Sorry, you need to enable JavaScript to visit this website.
Ticket Shop

The Atkins and Dukan diets

From the 1970s, Doctors Atkins and Dukan gradually popularised weight loss diets that, instead of cutting down on fat, focused on reducing carbohydrates, the body’s natural fuel, and replacing them with protein. Both diets went against the flow for a while and are still controversial today. Their long-term effects, whatever they may be, remain to be seen.
CP019-02 Regime Atkins Dukan
© Shutterstock / Sergey Yechikov - High-protein menu: grilled beef served with olives, cheese and vegetables

Cutting down on the body’s natural fuel to lose weight

Starch is the body’s main source of energy, both in traditional diets as well as in those recommended by the various public health bodies, including the World Health Organization (WHO), which make recommendations for a balanced diet. Robert Atkins intended to provide a diet that would lead to significant weight loss. As such, from 1972, he suggested drastically cutting down on this energy resource and replacing it with either protein or fat. Without any carbohydrate intake, the body would use the energy stored in its tissues, mainly in the form of lipids, leading to fat loss and therefore weight loss. The Atkins diet is therefore a high-protein and potentially high-fat diet that cuts out cereals, starch, fruit, sugary and dairy products, while promoting the consumption of unlimited quantities of meat, fish, eggs, animal and vegetable fat, cheese and vegetables. There are also no calorie restrictions. This diet consists of four phases, starting with the most drastic restriction of sugar, starch, pulses, fruit, milk and yoghurt, and ending with a partial reintroduction of cereals, fruit and dairy products. The initial version of the Atkins diet implicitly allowed the consumption of animal fat in large amounts. This led to people considering it as a high-fat diet that could increase the risk of developing cardiovascular diseases. The Atkins diet is probably one of the most thoroughly studied diets to date. Although it results in weight loss over the short to medium term, primarily due to water loss, the longer-term results (ranging from a few months to several years) are more mixed and many people who give up the diet tend to regain their initial weight, or even exceed it.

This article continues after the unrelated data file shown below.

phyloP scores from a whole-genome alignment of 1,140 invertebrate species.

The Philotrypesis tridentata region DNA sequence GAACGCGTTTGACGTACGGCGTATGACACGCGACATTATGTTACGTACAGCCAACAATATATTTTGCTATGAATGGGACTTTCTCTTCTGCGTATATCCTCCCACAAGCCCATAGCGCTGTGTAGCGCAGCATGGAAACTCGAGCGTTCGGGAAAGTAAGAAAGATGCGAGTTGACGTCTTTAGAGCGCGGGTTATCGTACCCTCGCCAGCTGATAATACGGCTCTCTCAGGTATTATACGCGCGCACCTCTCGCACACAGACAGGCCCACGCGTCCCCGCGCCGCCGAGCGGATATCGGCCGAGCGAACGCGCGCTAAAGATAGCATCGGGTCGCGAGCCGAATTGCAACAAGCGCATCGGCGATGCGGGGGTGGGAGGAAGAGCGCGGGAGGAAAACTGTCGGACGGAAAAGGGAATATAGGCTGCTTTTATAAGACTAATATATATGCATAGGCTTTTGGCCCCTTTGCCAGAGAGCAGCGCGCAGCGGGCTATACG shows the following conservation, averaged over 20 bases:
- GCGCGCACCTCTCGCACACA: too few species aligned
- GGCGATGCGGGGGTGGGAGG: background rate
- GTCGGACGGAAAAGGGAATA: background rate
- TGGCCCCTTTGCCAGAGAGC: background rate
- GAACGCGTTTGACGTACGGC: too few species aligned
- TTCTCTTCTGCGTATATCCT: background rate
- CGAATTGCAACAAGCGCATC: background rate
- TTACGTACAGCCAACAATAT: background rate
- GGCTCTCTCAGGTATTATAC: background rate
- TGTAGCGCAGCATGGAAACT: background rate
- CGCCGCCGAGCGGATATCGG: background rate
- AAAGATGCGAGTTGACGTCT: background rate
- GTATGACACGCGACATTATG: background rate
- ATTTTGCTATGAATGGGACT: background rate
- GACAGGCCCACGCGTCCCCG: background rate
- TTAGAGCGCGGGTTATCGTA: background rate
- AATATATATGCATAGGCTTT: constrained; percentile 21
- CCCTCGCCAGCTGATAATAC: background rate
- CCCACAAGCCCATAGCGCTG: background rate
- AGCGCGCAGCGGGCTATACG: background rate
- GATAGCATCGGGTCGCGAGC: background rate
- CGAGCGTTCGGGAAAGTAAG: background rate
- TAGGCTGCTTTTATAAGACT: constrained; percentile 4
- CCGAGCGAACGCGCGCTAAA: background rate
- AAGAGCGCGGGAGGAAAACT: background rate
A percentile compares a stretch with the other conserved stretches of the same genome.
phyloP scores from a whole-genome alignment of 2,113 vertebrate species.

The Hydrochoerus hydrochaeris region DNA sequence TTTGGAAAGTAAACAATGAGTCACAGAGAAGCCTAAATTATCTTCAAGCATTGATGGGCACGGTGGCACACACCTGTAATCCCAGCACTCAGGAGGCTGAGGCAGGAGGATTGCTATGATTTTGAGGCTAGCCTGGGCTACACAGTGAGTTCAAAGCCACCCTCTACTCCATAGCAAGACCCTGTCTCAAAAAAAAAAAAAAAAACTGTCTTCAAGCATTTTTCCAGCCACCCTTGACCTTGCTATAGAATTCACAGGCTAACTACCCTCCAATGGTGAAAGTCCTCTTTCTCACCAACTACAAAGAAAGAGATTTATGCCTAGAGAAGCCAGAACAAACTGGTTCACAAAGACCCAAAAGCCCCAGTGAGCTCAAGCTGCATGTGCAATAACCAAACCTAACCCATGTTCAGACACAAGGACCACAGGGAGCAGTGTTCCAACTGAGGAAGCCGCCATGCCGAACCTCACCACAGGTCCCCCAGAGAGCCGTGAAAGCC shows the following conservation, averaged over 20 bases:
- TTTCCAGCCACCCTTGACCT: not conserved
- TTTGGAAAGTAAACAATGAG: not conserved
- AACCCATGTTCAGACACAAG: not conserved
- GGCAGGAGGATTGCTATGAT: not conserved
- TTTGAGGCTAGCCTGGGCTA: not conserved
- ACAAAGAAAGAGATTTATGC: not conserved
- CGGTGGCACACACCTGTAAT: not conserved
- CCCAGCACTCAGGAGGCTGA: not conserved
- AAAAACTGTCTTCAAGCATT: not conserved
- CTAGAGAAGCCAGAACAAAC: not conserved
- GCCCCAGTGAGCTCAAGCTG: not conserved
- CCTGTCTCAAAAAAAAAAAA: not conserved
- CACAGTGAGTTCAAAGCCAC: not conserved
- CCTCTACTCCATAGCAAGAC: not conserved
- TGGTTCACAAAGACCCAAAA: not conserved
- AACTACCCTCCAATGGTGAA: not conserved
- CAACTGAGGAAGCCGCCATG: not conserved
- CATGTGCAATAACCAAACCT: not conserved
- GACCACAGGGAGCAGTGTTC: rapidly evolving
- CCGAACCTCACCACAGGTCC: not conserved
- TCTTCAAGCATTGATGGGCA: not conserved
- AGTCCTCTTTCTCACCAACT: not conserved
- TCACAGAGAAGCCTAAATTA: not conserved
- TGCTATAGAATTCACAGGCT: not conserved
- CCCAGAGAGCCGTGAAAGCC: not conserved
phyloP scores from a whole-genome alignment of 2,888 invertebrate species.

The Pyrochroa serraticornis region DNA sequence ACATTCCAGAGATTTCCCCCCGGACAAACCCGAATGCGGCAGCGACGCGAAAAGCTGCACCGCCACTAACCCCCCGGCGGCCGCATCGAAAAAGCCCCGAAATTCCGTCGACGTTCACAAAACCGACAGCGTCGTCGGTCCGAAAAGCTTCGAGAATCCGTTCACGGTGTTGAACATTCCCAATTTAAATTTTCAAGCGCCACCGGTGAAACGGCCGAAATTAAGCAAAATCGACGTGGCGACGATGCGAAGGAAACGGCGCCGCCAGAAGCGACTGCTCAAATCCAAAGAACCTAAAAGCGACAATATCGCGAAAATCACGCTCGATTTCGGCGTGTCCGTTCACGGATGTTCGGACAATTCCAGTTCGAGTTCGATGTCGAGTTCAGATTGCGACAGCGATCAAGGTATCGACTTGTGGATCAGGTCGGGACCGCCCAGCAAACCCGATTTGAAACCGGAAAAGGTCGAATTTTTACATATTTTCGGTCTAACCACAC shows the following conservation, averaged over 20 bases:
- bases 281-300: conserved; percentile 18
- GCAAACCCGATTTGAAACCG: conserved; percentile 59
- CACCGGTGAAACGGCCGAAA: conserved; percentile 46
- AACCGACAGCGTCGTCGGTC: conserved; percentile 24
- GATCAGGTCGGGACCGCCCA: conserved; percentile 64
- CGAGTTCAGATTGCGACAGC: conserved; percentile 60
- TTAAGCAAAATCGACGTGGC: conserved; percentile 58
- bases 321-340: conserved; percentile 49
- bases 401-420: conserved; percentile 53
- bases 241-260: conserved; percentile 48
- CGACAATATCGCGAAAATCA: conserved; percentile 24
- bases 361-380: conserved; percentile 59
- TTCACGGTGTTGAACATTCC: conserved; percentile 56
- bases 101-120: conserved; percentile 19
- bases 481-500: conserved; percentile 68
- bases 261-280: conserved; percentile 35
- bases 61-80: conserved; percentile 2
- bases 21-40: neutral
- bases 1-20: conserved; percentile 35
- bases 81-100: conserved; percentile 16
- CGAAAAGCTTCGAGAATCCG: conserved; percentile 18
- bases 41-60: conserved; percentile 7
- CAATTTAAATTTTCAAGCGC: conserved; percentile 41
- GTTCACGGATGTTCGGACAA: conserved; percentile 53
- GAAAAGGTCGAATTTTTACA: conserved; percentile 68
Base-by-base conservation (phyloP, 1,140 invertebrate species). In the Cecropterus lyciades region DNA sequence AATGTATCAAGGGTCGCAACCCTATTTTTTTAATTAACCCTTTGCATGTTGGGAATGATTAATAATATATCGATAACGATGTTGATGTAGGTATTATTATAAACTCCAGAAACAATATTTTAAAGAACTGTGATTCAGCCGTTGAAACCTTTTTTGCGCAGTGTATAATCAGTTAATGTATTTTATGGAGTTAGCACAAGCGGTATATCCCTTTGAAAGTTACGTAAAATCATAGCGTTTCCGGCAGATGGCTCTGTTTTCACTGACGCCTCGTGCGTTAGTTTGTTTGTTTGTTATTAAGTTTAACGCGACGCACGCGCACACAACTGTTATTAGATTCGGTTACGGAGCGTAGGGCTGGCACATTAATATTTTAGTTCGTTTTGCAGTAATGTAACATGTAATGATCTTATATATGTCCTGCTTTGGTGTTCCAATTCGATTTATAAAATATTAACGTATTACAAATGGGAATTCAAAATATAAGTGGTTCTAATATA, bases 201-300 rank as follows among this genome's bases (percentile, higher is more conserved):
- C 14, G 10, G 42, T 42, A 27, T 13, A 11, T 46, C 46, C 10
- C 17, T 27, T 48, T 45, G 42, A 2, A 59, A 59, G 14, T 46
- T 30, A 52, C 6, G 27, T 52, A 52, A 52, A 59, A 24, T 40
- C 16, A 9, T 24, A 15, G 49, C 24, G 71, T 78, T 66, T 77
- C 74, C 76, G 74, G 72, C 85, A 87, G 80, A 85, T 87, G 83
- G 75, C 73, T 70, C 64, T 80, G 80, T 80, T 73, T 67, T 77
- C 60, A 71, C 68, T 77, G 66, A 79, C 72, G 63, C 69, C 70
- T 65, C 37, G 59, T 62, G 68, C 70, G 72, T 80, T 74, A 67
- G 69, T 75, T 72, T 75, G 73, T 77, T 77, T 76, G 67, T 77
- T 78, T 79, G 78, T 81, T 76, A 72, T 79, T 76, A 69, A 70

In the year 2000, Doctor Dukan proposed an equally low-carbohydrate, high-protein diet, that also encouraged taking particular care to avoid consuming too much fat. For practical reasons, he based the diet on 100 foodstuffs including 72 proteins and 28 vegetables, and recommended eating oat bran for its high fibre content and ability to keep dieters feeling satiated. This protein-based diet cuts out all high-sugar food during an attack phase varying from one week to two months, and requires dieters to eat low-fat, high-protein food. Sweet food such as fruit, sweet vegetables, bread, pasta and rice, are sparingly reintroduced during the stabilisation phase.

One of the advantages of consuming protein is that it is more filling than a portion of starch with the same amount of calories, and, a fortiori, more filling than simple sugars. Diets that promote protein consumption at the expense of sugar and starch are supposedly more effective in maintaining a calorie deficit and therefore bringing about weight loss. While people already suffering from kidney deficiencies are urged to avoid such diets, high-protein consumption apparently does not cause kidney malfunction among people in good health. However, such diets also place other restrictions on the consumption of cereals and pulses, sources of micronutrients and dietary fibre that are particularly useful for maintaining effective intestinal flora.

While Atkins’ and Dukan’s high-protein and low-carbohydrate diets may be effective for weight loss over the short and medium term, similar diets known as ketogenic diets are currently being studied as part of medical research into epilepsy, and are showing encouraging results. However, it is important to remember that this research has clearly defined clinical aims focusing on an approach that weighs up risks and benefits in the interests of patient health. As such, the results of the research are not directly applicable to the healthy population as a whole. Based on what we know today, the medical and scientific profession recommends that, in order to lose weight and stay in good health, we follow the public health organisations’ nutritional guidelines and eat a varied, balanced diet without cutting out any nutrient group in the long term.